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The Madness of Crowds: Microphilanthropy has its Rewards

March 2, 2013 | by

Krist T. Azizian

Those venturing forth to pursue independent careers as scientists are continually faced with the daunting challenge of securing funding for their ideas. Unfortunately, the competition for funding from agencies that dole out large sums of money is stiff and budgets are prone to slashing as a consequence of political outcomes.

An argument can be made for a new approach, fueled by the Internet, which helps circumvent some of the traditional avenues and constraints presented by large funding agencies such as the National Institutes of Health.

A recent article in The Economist describes the advent of crowd funding, a method by which scientists look to the general public to help fund their research usually through dedicated sites including Rockethub and Petridish. Donors can peruse these sites and grant small sums of money to fund projects of interest in order to meet the target sums set by the researchers. Falling short of these sums by not collecting enough pledges means the project will not be funded, which happens often.

However, scientists can reap the benefits of funding without the traditional hassles if there is enough interest and the target sum is met. It comes as no surprise that successfully funded scientists stipulate ways to keep themselves accountable, usually by freely sharing the data they generate and posting regular progress reports.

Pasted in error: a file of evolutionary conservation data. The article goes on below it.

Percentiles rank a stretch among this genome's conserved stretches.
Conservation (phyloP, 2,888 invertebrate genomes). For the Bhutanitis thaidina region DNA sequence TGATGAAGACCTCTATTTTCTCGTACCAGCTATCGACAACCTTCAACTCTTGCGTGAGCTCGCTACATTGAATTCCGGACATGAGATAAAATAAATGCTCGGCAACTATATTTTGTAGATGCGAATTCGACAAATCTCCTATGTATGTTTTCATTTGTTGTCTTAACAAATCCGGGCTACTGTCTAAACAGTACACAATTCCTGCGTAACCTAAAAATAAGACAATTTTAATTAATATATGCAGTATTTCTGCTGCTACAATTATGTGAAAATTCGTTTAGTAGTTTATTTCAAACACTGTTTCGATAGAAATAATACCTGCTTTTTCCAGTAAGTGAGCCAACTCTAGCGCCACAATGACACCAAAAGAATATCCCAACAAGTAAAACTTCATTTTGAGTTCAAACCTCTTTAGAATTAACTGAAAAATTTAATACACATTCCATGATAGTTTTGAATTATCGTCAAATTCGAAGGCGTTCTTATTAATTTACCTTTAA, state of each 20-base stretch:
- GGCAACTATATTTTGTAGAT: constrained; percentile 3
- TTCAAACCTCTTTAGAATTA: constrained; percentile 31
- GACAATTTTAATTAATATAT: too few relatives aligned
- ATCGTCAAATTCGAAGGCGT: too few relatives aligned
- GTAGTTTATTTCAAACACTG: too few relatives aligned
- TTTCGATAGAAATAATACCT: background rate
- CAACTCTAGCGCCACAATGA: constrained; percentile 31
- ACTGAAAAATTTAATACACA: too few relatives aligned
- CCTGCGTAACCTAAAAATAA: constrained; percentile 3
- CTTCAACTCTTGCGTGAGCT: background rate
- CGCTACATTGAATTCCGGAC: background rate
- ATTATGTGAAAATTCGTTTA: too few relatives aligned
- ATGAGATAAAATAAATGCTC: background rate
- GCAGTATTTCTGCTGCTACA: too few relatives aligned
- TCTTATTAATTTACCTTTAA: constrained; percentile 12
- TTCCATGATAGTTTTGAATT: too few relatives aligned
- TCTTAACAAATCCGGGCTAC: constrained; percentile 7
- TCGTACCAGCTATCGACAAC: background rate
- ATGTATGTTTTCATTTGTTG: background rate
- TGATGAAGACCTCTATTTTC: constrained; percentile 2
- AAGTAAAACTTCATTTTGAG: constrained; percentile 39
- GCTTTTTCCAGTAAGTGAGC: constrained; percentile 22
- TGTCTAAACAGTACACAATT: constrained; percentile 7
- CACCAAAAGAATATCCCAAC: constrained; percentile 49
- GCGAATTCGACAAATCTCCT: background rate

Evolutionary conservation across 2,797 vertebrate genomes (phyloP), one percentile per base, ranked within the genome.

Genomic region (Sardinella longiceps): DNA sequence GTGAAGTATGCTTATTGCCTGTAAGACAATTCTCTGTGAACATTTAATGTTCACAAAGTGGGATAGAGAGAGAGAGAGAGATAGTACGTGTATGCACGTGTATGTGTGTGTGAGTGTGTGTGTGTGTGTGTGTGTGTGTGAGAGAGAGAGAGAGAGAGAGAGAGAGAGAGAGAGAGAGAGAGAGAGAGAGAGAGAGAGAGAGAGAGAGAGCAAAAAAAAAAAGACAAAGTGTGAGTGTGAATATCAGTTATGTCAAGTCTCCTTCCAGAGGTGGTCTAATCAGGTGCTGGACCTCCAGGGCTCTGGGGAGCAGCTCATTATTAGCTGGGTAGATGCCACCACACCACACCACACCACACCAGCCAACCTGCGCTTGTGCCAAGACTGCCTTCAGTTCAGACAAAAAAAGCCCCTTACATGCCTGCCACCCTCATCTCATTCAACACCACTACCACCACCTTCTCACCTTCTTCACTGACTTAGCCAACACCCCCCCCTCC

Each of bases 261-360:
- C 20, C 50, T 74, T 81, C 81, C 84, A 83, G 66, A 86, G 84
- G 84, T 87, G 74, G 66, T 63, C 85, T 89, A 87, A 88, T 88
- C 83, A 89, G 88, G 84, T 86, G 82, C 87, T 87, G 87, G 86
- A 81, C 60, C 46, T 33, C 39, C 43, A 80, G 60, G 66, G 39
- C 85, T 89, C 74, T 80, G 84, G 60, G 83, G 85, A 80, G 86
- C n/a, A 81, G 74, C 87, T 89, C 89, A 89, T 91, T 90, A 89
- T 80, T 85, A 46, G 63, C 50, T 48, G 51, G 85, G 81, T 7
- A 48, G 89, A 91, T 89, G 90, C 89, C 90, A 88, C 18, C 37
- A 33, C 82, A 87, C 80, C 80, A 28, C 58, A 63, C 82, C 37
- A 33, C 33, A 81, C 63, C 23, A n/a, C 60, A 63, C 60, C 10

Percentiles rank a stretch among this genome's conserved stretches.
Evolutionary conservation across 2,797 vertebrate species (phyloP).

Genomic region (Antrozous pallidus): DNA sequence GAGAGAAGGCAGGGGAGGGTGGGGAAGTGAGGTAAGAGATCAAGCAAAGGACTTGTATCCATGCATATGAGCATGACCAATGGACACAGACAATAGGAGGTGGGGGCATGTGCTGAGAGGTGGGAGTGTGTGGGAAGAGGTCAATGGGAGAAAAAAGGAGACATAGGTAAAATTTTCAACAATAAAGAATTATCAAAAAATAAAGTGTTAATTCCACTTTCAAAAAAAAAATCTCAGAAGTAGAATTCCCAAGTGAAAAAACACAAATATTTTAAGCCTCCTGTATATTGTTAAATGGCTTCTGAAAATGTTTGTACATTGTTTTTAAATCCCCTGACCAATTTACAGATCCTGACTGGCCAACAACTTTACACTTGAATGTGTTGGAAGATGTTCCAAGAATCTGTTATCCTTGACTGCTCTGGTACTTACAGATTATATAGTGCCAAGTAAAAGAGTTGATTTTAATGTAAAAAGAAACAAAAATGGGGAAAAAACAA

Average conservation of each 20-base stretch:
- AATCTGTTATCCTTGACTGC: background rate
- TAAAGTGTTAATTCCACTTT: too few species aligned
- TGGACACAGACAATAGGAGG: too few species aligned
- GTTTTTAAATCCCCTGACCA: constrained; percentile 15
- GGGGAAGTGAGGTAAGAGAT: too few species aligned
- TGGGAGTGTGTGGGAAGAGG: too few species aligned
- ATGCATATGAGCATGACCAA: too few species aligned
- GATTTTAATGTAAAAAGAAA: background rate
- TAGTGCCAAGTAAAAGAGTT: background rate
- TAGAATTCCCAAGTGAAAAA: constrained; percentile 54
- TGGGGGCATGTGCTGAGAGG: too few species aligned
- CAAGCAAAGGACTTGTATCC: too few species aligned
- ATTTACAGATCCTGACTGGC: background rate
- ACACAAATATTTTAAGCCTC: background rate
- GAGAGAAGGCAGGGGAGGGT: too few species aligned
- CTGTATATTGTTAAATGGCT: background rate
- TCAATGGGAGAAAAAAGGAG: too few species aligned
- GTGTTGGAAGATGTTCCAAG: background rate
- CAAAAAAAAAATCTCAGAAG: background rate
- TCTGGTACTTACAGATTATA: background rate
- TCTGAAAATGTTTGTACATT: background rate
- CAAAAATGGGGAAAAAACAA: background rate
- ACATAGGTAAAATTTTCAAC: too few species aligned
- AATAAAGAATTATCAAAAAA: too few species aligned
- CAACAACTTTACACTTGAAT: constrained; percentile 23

I checked up on the progress of one scientist mentioned in the article that proposed a $25,000 target to fund research investigating the effect of amphetamines as mental health drugs on the brain. On Nov. 21, he had raised about 70 percent of his target with three days left until the deadline. The project page is worth reading to understand how these proposals are fashioned.

The proposal clearly explains what the problem being addressed entails and justifies the need for raising money through crowd funding. The scientist then explains how the research will address the problem, including the method of experimentation.

The proposal also stresses an open, interactive model through which donors can access data uploaded to figshare, read blogs on the lab’s website describing research progress and rest assured that the findings will be published in an open access journal.

Finally, there is an explanation of how the money will be budgeted, and rewards may be offered as incentives for donors. A donation of $25 gets you a 3D-printed molecule of methamphetamine. Donate $1,000 and you get access to lab meetings and a chance at authorship (contingent upon contributing substantive ideas to the project).

The process of crowd funding is appealing because a scientist can fund a reasonable idea at its inception without the burden of compiling sometimes prohibitive preliminary data as proof-of-concept for a project of much grander scale. This allows a step-wise approach because the success of one small project leads to another until a formidable problem has been solved. Crowd funding small projects also lessens the anxiety associated with keeping a massive grant by continually demonstrating success, which grantees hesitate to admit is unrealistic. Crowd funding might also decrease competition because it is unlikely that a small, specific project proposed by one group would overlap fully with one proposed by another group.